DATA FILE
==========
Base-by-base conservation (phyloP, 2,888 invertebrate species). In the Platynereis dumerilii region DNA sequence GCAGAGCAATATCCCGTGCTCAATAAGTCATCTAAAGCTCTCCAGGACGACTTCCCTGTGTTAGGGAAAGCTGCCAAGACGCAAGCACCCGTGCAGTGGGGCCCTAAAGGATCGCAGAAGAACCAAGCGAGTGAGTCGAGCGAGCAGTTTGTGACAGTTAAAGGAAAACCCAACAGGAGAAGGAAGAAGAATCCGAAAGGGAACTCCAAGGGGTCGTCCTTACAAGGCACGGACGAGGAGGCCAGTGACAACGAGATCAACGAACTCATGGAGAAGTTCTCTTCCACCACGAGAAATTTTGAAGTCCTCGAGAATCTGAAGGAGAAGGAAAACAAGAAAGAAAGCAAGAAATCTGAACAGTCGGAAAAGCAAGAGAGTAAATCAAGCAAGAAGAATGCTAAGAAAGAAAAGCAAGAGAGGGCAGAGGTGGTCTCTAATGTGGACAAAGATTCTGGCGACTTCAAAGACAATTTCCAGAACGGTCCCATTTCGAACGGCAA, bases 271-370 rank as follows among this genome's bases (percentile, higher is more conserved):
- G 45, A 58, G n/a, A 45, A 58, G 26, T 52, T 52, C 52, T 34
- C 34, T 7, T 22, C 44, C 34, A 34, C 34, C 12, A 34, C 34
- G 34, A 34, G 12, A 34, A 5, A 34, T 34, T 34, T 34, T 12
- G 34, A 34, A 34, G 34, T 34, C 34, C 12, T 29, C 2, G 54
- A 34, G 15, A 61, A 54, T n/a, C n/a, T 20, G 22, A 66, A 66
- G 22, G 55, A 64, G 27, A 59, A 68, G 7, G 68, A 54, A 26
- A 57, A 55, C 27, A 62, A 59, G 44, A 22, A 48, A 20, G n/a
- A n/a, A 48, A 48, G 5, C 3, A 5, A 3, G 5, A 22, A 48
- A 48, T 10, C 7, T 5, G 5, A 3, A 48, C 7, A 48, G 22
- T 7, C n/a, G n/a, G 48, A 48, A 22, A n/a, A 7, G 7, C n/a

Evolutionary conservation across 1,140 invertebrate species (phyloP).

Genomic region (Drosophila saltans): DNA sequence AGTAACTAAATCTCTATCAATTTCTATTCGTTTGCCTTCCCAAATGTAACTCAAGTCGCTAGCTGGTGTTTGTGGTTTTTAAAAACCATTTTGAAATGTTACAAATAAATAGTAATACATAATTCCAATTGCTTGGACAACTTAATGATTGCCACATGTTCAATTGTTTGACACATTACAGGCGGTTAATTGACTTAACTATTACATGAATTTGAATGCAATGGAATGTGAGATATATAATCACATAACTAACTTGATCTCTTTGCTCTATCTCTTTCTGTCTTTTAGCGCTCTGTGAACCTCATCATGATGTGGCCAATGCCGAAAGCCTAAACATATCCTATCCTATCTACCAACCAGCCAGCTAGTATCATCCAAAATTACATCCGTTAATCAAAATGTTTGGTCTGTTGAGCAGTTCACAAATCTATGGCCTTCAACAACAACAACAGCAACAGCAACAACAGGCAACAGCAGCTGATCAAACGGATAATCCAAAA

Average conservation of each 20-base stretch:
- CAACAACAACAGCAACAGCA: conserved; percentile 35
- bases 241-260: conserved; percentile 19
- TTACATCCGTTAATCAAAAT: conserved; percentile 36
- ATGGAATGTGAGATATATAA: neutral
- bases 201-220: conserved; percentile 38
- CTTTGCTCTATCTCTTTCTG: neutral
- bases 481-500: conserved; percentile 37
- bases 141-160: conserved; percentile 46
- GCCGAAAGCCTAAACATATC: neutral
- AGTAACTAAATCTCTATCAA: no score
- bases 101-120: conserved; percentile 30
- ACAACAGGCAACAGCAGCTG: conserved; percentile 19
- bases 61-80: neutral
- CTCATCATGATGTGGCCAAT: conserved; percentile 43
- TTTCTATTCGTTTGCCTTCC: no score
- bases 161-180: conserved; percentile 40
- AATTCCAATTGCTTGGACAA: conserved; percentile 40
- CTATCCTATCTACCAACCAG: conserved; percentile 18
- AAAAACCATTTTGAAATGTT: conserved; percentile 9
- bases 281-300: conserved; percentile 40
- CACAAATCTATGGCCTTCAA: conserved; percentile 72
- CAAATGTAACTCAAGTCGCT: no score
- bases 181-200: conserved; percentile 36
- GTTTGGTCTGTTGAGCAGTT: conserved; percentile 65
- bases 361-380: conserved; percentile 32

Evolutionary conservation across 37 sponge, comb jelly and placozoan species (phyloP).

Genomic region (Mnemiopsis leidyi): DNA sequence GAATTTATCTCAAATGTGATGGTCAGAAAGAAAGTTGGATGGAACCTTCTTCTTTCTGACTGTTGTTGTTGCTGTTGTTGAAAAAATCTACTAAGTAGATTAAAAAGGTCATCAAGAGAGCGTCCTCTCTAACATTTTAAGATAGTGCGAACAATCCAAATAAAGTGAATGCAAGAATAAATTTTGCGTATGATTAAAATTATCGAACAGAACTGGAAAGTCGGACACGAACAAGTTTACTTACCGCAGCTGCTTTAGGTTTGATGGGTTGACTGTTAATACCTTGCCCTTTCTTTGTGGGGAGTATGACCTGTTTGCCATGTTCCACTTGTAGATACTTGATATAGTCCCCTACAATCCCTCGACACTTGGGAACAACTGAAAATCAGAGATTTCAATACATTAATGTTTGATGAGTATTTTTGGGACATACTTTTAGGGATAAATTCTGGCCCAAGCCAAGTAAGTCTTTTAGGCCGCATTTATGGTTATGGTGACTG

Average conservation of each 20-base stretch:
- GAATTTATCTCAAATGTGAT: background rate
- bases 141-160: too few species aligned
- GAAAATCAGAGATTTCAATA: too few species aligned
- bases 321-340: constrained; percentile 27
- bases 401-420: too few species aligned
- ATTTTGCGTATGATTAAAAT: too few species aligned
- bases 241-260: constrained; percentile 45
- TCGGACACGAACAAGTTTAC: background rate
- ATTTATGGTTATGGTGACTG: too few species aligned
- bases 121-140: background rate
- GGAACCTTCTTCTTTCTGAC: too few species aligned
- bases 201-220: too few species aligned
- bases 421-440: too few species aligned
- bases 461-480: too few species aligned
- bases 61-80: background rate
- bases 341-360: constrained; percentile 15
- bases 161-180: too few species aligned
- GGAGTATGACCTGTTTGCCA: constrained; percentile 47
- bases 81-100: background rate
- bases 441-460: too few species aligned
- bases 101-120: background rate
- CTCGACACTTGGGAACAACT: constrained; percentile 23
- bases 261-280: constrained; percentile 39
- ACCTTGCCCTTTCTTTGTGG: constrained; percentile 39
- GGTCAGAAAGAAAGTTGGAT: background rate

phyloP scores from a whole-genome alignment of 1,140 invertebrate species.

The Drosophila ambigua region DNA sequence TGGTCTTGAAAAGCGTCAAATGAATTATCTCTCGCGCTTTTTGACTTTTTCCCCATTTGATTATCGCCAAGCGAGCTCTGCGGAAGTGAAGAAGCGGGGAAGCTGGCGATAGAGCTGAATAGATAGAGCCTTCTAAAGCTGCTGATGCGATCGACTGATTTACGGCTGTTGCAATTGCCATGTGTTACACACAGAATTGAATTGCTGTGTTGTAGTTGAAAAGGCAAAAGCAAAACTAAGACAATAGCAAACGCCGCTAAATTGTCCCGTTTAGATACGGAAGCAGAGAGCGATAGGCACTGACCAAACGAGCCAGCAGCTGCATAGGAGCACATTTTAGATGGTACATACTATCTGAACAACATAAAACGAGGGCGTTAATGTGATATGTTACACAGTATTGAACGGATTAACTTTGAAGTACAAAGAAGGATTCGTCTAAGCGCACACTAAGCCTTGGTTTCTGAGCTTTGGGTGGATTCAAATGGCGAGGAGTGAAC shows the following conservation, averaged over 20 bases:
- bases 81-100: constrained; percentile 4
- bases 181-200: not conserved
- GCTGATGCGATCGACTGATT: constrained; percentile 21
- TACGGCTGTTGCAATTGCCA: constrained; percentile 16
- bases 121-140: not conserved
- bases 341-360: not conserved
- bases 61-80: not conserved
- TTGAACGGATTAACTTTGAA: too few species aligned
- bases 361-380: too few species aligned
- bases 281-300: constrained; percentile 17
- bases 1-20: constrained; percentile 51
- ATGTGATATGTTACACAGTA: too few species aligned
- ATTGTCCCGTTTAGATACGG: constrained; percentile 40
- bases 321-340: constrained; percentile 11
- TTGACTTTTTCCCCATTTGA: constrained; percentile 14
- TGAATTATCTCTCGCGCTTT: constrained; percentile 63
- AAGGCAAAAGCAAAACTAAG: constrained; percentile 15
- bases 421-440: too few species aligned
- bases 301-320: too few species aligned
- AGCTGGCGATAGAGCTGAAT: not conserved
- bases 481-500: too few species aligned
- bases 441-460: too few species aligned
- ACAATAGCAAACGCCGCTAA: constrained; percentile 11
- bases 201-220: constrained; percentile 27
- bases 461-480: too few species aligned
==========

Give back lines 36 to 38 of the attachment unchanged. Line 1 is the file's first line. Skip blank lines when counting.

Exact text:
- CAAATGTAACTCAAGTCGCT: no score
- bases 181-200: conserved; percentile 36
- GTTTGGTCTGTTGAGCAGTT: conserved; percentile 65